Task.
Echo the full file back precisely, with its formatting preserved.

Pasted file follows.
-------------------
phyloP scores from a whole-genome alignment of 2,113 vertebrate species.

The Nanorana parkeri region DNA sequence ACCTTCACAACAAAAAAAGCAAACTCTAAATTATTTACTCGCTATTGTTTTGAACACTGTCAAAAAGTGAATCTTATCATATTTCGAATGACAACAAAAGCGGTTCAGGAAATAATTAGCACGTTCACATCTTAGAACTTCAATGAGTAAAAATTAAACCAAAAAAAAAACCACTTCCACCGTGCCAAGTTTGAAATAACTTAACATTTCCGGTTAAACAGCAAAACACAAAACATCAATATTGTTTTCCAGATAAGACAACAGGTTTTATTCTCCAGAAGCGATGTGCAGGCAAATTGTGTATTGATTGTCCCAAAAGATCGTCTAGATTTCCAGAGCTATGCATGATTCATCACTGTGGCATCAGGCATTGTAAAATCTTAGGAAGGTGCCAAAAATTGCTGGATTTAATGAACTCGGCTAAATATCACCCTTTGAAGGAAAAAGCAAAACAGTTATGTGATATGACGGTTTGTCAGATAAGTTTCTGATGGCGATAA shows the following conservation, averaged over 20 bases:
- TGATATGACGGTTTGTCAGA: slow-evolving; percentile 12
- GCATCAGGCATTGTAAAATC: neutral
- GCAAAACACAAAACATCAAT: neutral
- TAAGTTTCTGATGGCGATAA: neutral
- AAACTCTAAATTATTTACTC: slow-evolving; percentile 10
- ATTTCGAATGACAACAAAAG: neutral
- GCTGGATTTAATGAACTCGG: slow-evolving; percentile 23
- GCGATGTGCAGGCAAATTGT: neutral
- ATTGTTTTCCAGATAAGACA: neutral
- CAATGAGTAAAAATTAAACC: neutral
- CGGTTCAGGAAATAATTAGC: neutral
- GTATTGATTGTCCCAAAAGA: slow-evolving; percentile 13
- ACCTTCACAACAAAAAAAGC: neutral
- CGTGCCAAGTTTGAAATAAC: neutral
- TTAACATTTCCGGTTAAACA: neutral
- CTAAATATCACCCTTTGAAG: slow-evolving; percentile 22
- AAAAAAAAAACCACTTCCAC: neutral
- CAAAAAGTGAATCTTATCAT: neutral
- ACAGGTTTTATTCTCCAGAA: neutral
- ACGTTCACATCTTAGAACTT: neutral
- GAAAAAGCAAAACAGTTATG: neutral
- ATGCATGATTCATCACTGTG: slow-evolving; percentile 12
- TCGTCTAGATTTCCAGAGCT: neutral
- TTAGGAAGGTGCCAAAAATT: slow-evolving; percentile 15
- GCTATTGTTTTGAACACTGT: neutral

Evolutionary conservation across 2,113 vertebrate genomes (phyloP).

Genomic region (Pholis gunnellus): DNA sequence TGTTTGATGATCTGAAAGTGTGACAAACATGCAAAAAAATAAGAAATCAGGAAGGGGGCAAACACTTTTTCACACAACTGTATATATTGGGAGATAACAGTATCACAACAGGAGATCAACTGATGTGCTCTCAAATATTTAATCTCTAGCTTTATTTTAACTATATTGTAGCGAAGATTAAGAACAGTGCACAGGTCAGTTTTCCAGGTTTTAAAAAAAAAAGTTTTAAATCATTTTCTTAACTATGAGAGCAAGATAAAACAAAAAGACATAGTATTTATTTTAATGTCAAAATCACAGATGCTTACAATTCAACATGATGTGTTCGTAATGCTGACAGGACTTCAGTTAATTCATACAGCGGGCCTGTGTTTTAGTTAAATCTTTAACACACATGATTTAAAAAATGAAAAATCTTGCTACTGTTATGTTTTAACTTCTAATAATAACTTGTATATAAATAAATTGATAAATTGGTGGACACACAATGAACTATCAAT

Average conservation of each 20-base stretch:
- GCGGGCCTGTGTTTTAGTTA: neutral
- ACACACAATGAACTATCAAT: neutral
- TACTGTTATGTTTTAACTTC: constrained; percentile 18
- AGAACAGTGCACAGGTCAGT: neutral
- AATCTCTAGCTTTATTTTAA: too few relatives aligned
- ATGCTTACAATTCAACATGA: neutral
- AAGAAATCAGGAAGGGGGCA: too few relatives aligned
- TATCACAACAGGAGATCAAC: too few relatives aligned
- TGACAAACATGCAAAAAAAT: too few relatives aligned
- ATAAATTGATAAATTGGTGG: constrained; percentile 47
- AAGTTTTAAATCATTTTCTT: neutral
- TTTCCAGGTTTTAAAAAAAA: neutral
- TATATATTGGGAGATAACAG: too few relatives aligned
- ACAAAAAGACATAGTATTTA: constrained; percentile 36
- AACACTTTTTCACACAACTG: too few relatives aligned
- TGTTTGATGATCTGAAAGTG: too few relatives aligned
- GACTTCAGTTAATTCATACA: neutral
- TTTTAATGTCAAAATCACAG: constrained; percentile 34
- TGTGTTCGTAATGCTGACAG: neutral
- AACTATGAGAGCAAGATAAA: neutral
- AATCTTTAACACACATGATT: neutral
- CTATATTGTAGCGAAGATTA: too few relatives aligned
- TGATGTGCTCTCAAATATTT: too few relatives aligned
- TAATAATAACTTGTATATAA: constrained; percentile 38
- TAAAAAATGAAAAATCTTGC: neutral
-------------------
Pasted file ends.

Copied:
phyloP scores from a whole-genome alignment of 2,113 vertebrate species.

The Nanorana parkeri region DNA sequence ACCTTCACAACAAAAAAAGCAAACTCTAAATTATTTACTCGCTATTGTTTTGAACACTGTCAAAAAGTGAATCTTATCATATTTCGAATGACAACAAAAGCGGTTCAGGAAATAATTAGCACGTTCACATCTTAGAACTTCAATGAGTAAAAATTAAACCAAAAAAAAAACCACTTCCACCGTGCCAAGTTTGAAATAACTTAACATTTCCGGTTAAACAGCAAAACACAAAACATCAATATTGTTTTCCAGATAAGACAACAGGTTTTATTCTCCAGAAGCGATGTGCAGGCAAATTGTGTATTGATTGTCCCAAAAGATCGTCTAGATTTCCAGAGCTATGCATGATTCATCACTGTGGCATCAGGCATTGTAAAATCTTAGGAAGGTGCCAAAAATTGCTGGATTTAATGAACTCGGCTAAATATCACCCTTTGAAGGAAAAAGCAAAACAGTTATGTGATATGACGGTTTGTCAGATAAGTTTCTGATGGCGATAA shows the following conservation, averaged over 20 bases:
- TGATATGACGGTTTGTCAGA: slow-evolving; percentile 12
- GCATCAGGCATTGTAAAATC: neutral
- GCAAAACACAAAACATCAAT: neutral
- TAAGTTTCTGATGGCGATAA: neutral
- AAACTCTAAATTATTTACTC: slow-evolving; percentile 10
- ATTTCGAATGACAACAAAAG: neutral
- GCTGGATTTAATGAACTCGG: slow-evolving; percentile 23
- GCGATGTGCAGGCAAATTGT: neutral
- ATTGTTTTCCAGATAAGACA: neutral
- CAATGAGTAAAAATTAAACC: neutral
- CGGTTCAGGAAATAATTAGC: neutral
- GTATTGATTGTCCCAAAAGA: slow-evolving; percentile 13
- ACCTTCACAACAAAAAAAGC: neutral
- CGTGCCAAGTTTGAAATAAC: neutral
- TTAACATTTCCGGTTAAACA: neutral
- CTAAATATCACCCTTTGAAG: slow-evolving; percentile 22
- AAAAAAAAAACCACTTCCAC: neutral
- CAAAAAGTGAATCTTATCAT: neutral
- ACAGGTTTTATTCTCCAGAA: neutral
- ACGTTCACATCTTAGAACTT: neutral
- GAAAAAGCAAAACAGTTATG: neutral
- ATGCATGATTCATCACTGTG: slow-evolving; percentile 12
- TCGTCTAGATTTCCAGAGCT: neutral
- TTAGGAAGGTGCCAAAAATT: slow-evolving; percentile 15
- GCTATTGTTTTGAACACTGT: neutral

Evolutionary conservation across 2,113 vertebrate genomes (phyloP).

Genomic region (Pholis gunnellus): DNA sequence TGTTTGATGATCTGAAAGTGTGACAAACATGCAAAAAAATAAGAAATCAGGAAGGGGGCAAACACTTTTTCACACAACTGTATATATTGGGAGATAACAGTATCACAACAGGAGATCAACTGATGTGCTCTCAAATATTTAATCTCTAGCTTTATTTTAACTATATTGTAGCGAAGATTAAGAACAGTGCACAGGTCAGTTTTCCAGGTTTTAAAAAAAAAAGTTTTAAATCATTTTCTTAACTATGAGAGCAAGATAAAACAAAAAGACATAGTATTTATTTTAATGTCAAAATCACAGATGCTTACAATTCAACATGATGTGTTCGTAATGCTGACAGGACTTCAGTTAATTCATACAGCGGGCCTGTGTTTTAGTTAAATCTTTAACACACATGATTTAAAAAATGAAAAATCTTGCTACTGTTATGTTTTAACTTCTAATAATAACTTGTATATAAATAAATTGATAAATTGGTGGACACACAATGAACTATCAAT

Average conservation of each 20-base stretch:
- GCGGGCCTGTGTTTTAGTTA: neutral
- ACACACAATGAACTATCAAT: neutral
- TACTGTTATGTTTTAACTTC: constrained; percentile 18
- AGAACAGTGCACAGGTCAGT: neutral
- AATCTCTAGCTTTATTTTAA: too few relatives aligned
- ATGCTTACAATTCAACATGA: neutral
- AAGAAATCAGGAAGGGGGCA: too few relatives aligned
- TATCACAACAGGAGATCAAC: too few relatives aligned
- TGACAAACATGCAAAAAAAT: too few relatives aligned
- ATAAATTGATAAATTGGTGG: constrained; percentile 47
- AAGTTTTAAATCATTTTCTT: neutral
- TTTCCAGGTTTTAAAAAAAA: neutral
- TATATATTGGGAGATAACAG: too few relatives aligned
- ACAAAAAGACATAGTATTTA: constrained; percentile 36
- AACACTTTTTCACACAACTG: too few relatives aligned
- TGTTTGATGATCTGAAAGTG: too few relatives aligned
- GACTTCAGTTAATTCATACA: neutral
- TTTTAATGTCAAAATCACAG: constrained; percentile 34
- TGTGTTCGTAATGCTGACAG: neutral
- AACTATGAGAGCAAGATAAA: neutral
- AATCTTTAACACACATGATT: neutral
- CTATATTGTAGCGAAGATTA: too few relatives aligned
- TGATGTGCTCTCAAATATTT: too few relatives aligned
- TAATAATAACTTGTATATAA: constrained; percentile 38
- TAAAAAATGAAAAATCTTGC: neutral